First and foremost, I’mdefinitely going to miss the energy that Casinos bring to the hospitality industry. While in banking, we thought the energy was lit, but coming here, I have witnessed a different kind of energy. I have been to Las Vegas, Hollywood, Atlantic City etc. and it’s all been an electrifying experience for me to see how casinos operate in big cities. I will miss the casino lifestyle, extreme analysis andnight life, even though the priceless learning’s will remain with me forever. I will obviously miss the people, great colleagues and of course our loyal guests. Besides the great people, I am going to miss all that times I have to be here at 2:00am trying to analyze as follows….how can we?, when can we?, who should we?, where should we?. I hope I find this kind of energy and excitement in my new place. At this point, I must say a big thank you to my wife, Habiba Ogbu for her understanding through all the late nights I had to keep at her expense, in order to stay productive at work.

I will also miss the feeling of being a brand ambassador for federal palace, especially when people call me “Uche – Federal Palace” like that was my last name.

What is the Kiddies Play Book offered to kids on Sunday Lunch all about?

First and foremost, our Sunday Lunch is very affordable. It goes for N7,500 for adults and N5,000 for children.  We have a bouncing castle for the kids where they can jump around before or after having their meal. The special addition to the Sunday Lunch is the Kiddies Play Book. We have created a colour book for kids, to keep them engaged while they are seated waiting for their meals or even after having their meals.This will definitely keep them busy instead of running around. The game is very exciting, they can count gold coins and write the answer, they can paint a peacock with their preferred colours, connect the dots to outline an elephant, play tic-tac tournament with their siblings, fill out the word finder puzzle with Federal Palace related words search, among others. On the first page, you have the building of Federal Palace where the kids can paint in their own colours, put their names and contact details, detach and submit for a chance to win exciting prizes. We collate all the entries and pick the entry with best picture/answer as the prize winner. We have got weekly prizes which is either; dinner for four on a Friday evening buffet or Day Pass for four at Federal Palace Hotel membership Pool Club. 

We get a winner on a weekly basis and it’s posted on social media with the hashtag #ChampionOfTheWeek. The weekly winners are then collated at the end of every month to determine the #ChampionOfTheMonth. The champion of the month gets the grand prize of a weekend stay for the family (two adults and two kids) at Federal Palace Hotel and Casino. Imagine you coming to eat on a regular Sunday afternoon and having a chance to win exciting prizes.

What was your biggest marketing campaign at the hotel?

In my opinion, The Decider casino promotion was the biggest campaign of the hotel in the last five years.

I came here May 2011 and in June 2011 we had a celebrity casino learners evening where we had over 100 celebrities who have never been here before. They came here and we taught them how to play our casino games. We partnered with Nigerian Entertainment Awards to host their nominees’ party. Guests got here and were extremely surprised at the huge casino offerings. After that, we did a couple of other campaigns specific to the casino, but THE DECIDER promotion was the biggest because it ran for 100 days from March 14 to June 21, 2014. Within that period, we were always on radio talking about the Federal Palace brand and its offerings.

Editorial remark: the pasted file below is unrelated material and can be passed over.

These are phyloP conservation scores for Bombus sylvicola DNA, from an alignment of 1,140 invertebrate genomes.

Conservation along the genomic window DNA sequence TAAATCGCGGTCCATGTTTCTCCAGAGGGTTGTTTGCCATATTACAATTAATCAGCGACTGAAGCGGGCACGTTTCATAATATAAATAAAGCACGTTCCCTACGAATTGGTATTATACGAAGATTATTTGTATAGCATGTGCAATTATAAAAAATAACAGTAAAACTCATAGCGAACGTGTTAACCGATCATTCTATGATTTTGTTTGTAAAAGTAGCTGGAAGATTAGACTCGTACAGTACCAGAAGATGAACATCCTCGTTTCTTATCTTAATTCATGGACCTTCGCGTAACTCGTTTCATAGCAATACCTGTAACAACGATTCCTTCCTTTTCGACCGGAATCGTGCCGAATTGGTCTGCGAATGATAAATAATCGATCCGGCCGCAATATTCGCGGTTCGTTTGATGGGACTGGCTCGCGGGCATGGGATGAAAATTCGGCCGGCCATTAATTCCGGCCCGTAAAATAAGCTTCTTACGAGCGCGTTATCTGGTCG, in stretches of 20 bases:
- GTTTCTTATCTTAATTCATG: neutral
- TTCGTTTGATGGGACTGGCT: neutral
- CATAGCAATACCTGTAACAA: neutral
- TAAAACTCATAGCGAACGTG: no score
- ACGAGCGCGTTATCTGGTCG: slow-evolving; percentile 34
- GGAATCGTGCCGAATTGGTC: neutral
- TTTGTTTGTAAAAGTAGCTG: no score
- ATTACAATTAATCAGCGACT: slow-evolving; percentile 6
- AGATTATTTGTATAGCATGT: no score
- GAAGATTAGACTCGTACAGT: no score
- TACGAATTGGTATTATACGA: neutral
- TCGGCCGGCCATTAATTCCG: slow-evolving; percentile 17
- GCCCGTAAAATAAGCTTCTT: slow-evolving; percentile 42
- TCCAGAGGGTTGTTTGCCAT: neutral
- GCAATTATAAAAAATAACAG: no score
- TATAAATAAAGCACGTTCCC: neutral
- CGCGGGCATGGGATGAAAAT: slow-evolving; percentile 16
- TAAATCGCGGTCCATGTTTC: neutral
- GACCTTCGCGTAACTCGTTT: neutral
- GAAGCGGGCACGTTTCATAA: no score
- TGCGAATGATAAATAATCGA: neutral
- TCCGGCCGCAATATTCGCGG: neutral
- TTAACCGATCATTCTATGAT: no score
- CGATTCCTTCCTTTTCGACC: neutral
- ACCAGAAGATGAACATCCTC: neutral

The campaign ended with the winner of a Range Rover Evoque, courtesy Coscharis Motors Ltd, having a choice of winning the additional car, a Jaguar XF or losing both. There was so much energy amidst pre and post media publicity. People also had the chance to see that we run a free and fair operations here, and wining was entirely based on luck. It further reinforced guest confidence in our brand.

Did your efforts woo more patronage to the hotel?

Absolutely yes. We had good times and we also had bad times like every great brand. We leveraged on so many initiatives, offering unique packages during festive periods like Valentine, Easter, Christmas, Mothers’ Day, Fathers’ Day, Independence Day, Sallah among others.

We try to find unique ways to meet every clients need. We are also out there to ensure we understand how our clients want to do business and to put a face to the Federal Palace Hotel & Casino brand, in order to maintain a productive relationship.

We extended our reach by partnering with reputable travel agents and tour operators because these guys have the network. We find ways to offer them what they need to enable us have access to their clientele database.

With the current economy, business has been extremely slow. Our accommodation offering is broken down in two categories: business and leisure and we tend to create suitable packages. Our primary focus is to take care of the clients, so we are always willing to adjust our offerings to suit their needs.

What were the challenges you faced?